Hiccups

  • Medical Author:
    John P. Cunha, DO, FACOEP

    John P. Cunha, DO, is a U.S. board-certified Emergency Medicine Physician. Dr. Cunha's educational background includes a BS in Biology from Rutgers, the State University of New Jersey, and a DO from the Kansas City University of Medicine and Biosciences in Kansas City, MO. He completed residency training in Emergency Medicine at Newark Beth Israel Medical Center in Newark, New Jersey.

  • Medical Editor: Melissa Conrad Stöppler, MD
    Melissa Conrad Stöppler, MD

    Melissa Conrad Stöppler, MD

    Melissa Conrad Stöppler, MD, is a U.S. board-certified Anatomic Pathologist with subspecialty training in the fields of Experimental and Molecular Pathology. Dr. Stöppler's educational background includes a BA with Highest Distinction from the University of Virginia and an MD from the University of North Carolina. She completed residency training in Anatomic Pathology at Georgetown University followed by subspecialty fellowship training in molecular diagnostics and experimental pathology.

Quick GuideWeird Body Quirks in Pictures: Brain Freezes, Hiccupping, & More

Weird Body Quirks in Pictures: Brain Freezes, Hiccupping, & More

Why do we hiccup?

Hiccups (also spelled hiccough) are sudden, involuntary contractions (spasms) of the diaphragm muscle. When the muscle spasms, the vocal cords snap shut, producing the hiccup sound.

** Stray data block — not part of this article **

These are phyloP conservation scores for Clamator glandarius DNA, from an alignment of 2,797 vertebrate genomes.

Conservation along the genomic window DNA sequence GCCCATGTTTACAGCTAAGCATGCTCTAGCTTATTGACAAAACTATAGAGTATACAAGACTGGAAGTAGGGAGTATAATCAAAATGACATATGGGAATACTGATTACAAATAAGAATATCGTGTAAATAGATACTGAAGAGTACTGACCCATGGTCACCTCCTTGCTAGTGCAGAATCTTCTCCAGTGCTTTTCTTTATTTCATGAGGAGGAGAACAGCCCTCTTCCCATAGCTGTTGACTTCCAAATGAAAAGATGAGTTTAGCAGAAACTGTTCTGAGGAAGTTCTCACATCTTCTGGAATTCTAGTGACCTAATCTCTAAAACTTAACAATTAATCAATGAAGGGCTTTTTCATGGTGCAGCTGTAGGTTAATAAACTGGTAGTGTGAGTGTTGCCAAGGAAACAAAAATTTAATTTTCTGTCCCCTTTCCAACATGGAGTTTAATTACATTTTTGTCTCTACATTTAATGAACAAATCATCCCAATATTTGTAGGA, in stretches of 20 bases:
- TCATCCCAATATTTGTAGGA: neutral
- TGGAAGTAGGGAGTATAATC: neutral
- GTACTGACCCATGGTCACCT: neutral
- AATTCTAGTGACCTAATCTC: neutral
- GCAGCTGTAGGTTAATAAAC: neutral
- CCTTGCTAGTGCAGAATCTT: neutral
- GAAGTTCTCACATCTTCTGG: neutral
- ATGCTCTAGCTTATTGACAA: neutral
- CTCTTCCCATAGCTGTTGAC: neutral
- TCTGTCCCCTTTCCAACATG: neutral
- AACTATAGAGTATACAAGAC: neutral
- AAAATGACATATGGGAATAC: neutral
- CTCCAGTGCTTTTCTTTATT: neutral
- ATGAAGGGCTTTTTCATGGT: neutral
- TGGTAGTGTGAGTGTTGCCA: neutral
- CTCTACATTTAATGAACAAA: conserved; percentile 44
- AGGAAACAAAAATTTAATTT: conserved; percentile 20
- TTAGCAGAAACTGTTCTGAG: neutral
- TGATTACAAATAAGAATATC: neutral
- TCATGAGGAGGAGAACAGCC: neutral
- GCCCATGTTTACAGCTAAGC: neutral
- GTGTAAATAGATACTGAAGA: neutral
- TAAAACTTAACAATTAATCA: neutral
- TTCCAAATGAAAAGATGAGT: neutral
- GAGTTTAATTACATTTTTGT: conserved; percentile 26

Hiccups are often rhythmic. They are usually just a temporary minor annoyance, but prolonged hiccups may signal a major medical problem. The longest recorded hiccup attack is six decades!

Women and men tend to get hiccups equally as often, but hiccups that last more than 48 hours are more common in men. Hiccups can even occur in a fetus while still in utero.

The medical term for hiccups is singultus, which comes from the Latin word for “gasp” or “sob.”

Reviewed on 10/7/2016
References
REFERENCES:

Wilkes, G., et al. “Hiccups.” Medscape. Nov 03, 2014
< http://emedicine.medscape.com/article/775746-overview>

Wilkes, G., et al. “Hiccups Treatment and Management. Medscape. Nov 03,2014
< http://emedicine.medscape.com/article/775746-treatment>

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